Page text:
Beginning of Wisdom

Proverbs from the Hebrew Bible and the ancient Near East

Greed? (Proverbs 22:16)

Posted by jac/cdc on January 19, 2007

(Proverbs 22:16) עֹשֵׁק דָּל לְהַרְבֹּות לֹו נֹתֵן לְעָשִׁיר אַךְ־לְמַחְסֹור׃

o-SHAYQ DAL l’-har-BOT LO no-TAYN l’-a-SHEER ach-l’-mach-SOR

Oppressing the poor for one’s own gain, giving to the rich (leads) only to loss.

Well, its Friday and I’m left with a proverb that is so ambiguous as to yield no definitive interpretation. Its made more difficult by the lack of a monolithic view on the poor among the ancient Near Eastern sages. There are observations on the bitter plight of poverty (Ahiqar 105), there are sayings that neutrally describe the low social standing of the poor (Prov 19:7; Sir 13:3), and there are other statements about the oppression of the poor by the rich. At the same time, Proverbs 22:2 places the rich and poor on equal footing before God, and kindness toward the poor is encouraged as proper behavior for the righteous and honoring God, while oppressing them is an insult to God and brings one’s own ruin (Prov 14:31; 21:13; Avot 5:13). Poverty can come through laziness (Prov 10:4) or greed (Prov 11:24) or from God (Sir 11:14).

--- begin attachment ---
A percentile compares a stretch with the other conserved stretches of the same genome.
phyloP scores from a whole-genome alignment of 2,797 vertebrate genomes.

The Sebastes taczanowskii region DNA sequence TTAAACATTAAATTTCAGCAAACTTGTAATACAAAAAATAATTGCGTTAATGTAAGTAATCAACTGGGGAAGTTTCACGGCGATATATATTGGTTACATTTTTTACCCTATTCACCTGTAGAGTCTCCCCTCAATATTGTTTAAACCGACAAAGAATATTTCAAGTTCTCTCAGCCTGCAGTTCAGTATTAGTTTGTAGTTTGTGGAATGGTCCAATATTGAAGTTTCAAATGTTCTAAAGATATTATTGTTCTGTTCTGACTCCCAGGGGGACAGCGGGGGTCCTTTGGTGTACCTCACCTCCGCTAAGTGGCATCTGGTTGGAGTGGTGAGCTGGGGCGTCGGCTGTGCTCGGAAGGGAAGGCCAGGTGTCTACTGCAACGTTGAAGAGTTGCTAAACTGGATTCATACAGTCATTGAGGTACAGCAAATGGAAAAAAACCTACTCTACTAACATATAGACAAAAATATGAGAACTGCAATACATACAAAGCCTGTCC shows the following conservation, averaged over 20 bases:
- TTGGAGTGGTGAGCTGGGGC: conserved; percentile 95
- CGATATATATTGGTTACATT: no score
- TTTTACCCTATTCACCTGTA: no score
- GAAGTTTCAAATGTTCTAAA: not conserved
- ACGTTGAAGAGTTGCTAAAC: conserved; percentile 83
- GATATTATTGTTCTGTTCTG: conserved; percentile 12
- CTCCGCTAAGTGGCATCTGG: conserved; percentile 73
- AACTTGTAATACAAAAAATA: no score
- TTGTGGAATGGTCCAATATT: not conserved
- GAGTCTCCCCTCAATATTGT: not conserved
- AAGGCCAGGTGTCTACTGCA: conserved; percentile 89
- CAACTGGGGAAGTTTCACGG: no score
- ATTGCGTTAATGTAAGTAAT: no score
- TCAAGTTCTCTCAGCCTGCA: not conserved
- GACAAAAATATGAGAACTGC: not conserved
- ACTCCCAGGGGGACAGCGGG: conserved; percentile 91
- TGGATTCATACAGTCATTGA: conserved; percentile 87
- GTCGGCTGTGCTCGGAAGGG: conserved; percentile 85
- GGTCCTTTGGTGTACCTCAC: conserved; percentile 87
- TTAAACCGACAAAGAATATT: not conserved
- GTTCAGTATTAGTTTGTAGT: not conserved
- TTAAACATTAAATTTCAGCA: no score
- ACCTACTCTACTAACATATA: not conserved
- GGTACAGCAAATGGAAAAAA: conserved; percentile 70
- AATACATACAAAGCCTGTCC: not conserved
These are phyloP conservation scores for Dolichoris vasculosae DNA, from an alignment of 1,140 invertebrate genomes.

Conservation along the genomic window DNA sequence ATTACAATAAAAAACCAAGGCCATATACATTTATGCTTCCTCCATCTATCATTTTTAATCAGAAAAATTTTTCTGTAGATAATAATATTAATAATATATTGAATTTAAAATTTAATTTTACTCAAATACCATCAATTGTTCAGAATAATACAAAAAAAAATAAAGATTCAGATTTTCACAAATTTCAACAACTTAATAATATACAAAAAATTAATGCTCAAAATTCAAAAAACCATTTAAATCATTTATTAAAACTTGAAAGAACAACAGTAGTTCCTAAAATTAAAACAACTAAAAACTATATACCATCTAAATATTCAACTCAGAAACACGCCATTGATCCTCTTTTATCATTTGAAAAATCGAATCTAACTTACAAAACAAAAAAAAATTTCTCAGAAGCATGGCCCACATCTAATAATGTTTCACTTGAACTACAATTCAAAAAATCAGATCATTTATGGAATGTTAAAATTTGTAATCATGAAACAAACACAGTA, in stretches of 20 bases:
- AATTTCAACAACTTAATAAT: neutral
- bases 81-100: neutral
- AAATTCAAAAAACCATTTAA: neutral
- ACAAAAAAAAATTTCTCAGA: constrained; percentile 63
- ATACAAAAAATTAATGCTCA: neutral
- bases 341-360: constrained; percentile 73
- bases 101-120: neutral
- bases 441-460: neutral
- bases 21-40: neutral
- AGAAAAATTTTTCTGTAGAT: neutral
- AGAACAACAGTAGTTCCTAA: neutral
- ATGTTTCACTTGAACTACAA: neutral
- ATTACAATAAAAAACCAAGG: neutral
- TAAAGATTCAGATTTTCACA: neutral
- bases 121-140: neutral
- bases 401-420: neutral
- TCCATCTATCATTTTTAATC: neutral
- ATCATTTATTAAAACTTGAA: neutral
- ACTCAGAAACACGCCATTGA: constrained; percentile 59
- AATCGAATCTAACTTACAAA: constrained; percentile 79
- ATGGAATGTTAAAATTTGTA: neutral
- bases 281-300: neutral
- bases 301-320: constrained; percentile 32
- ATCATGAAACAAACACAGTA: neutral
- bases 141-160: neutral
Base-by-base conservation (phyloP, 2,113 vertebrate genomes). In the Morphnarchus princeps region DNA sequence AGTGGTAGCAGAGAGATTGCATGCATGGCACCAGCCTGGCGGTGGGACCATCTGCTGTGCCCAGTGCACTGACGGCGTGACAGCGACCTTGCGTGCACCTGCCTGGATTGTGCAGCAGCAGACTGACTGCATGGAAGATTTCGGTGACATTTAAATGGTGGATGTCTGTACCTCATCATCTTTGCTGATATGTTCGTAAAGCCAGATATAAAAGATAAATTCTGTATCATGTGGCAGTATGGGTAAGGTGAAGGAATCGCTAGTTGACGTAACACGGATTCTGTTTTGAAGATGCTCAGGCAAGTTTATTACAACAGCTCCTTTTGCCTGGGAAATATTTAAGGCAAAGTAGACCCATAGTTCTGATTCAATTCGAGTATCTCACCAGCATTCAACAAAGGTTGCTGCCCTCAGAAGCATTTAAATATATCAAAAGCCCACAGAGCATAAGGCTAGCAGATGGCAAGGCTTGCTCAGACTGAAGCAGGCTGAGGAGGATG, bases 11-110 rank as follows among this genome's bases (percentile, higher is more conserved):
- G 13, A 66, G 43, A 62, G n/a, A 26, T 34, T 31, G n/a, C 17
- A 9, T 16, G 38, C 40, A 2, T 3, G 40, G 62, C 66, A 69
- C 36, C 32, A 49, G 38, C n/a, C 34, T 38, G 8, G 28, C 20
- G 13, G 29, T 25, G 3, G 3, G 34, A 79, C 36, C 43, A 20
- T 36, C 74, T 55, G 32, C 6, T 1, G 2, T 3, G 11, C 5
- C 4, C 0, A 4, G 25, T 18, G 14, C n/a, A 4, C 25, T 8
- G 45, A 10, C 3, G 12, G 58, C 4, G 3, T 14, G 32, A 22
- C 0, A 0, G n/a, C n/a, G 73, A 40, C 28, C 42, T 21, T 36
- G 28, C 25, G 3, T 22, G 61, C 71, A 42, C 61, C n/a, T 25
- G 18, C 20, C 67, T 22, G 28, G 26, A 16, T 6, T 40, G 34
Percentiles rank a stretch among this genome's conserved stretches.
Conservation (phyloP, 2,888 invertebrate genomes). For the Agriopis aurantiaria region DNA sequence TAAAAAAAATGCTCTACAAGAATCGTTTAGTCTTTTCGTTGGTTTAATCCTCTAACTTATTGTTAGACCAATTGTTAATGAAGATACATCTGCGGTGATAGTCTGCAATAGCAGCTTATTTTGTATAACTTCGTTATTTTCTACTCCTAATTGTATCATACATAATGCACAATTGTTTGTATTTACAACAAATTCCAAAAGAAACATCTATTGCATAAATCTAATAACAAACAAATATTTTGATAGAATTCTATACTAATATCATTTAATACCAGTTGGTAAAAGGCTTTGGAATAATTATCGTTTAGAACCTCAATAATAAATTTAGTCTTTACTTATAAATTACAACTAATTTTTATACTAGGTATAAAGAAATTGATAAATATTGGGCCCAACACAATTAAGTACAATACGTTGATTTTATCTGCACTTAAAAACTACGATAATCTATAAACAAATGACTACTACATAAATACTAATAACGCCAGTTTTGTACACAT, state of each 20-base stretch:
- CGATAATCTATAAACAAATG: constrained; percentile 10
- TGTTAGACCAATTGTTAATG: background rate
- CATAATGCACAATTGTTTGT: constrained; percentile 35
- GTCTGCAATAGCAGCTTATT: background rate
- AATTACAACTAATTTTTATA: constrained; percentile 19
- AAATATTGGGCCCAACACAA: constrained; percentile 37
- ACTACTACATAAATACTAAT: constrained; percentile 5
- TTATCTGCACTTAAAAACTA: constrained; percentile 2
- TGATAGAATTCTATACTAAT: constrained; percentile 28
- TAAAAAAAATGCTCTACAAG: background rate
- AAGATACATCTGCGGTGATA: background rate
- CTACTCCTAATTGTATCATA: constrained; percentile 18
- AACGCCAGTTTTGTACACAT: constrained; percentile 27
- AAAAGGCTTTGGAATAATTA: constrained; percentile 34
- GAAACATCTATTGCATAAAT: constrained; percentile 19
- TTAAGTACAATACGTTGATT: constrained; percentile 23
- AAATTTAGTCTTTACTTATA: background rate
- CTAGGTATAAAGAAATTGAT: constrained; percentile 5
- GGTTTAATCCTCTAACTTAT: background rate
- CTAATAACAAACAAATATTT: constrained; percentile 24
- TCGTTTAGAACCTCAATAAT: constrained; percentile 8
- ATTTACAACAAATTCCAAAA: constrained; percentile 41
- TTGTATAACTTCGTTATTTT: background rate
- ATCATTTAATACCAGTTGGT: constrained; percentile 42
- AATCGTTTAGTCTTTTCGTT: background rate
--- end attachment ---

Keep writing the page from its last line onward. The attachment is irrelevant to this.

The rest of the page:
This proverb is grammatically amibugous: Is it an antithetical statement of two parts or a single statement? Does the prepositional phrase “for him” (for one’s own) refer to the oppressor or the poor person? One can perhaps tease out a central idea of greedy person who oppresses the poor and gives to the rich (a bribe of sorts to gain influence and social standing?) all in their attempt to bring about their own aggrandizement. On this interpretation “only to loss” needs to refer to the whole proverb: oppressing the poor (out of greed) and giving to the rich (to buy influence and standing) both bring the greedy to want.


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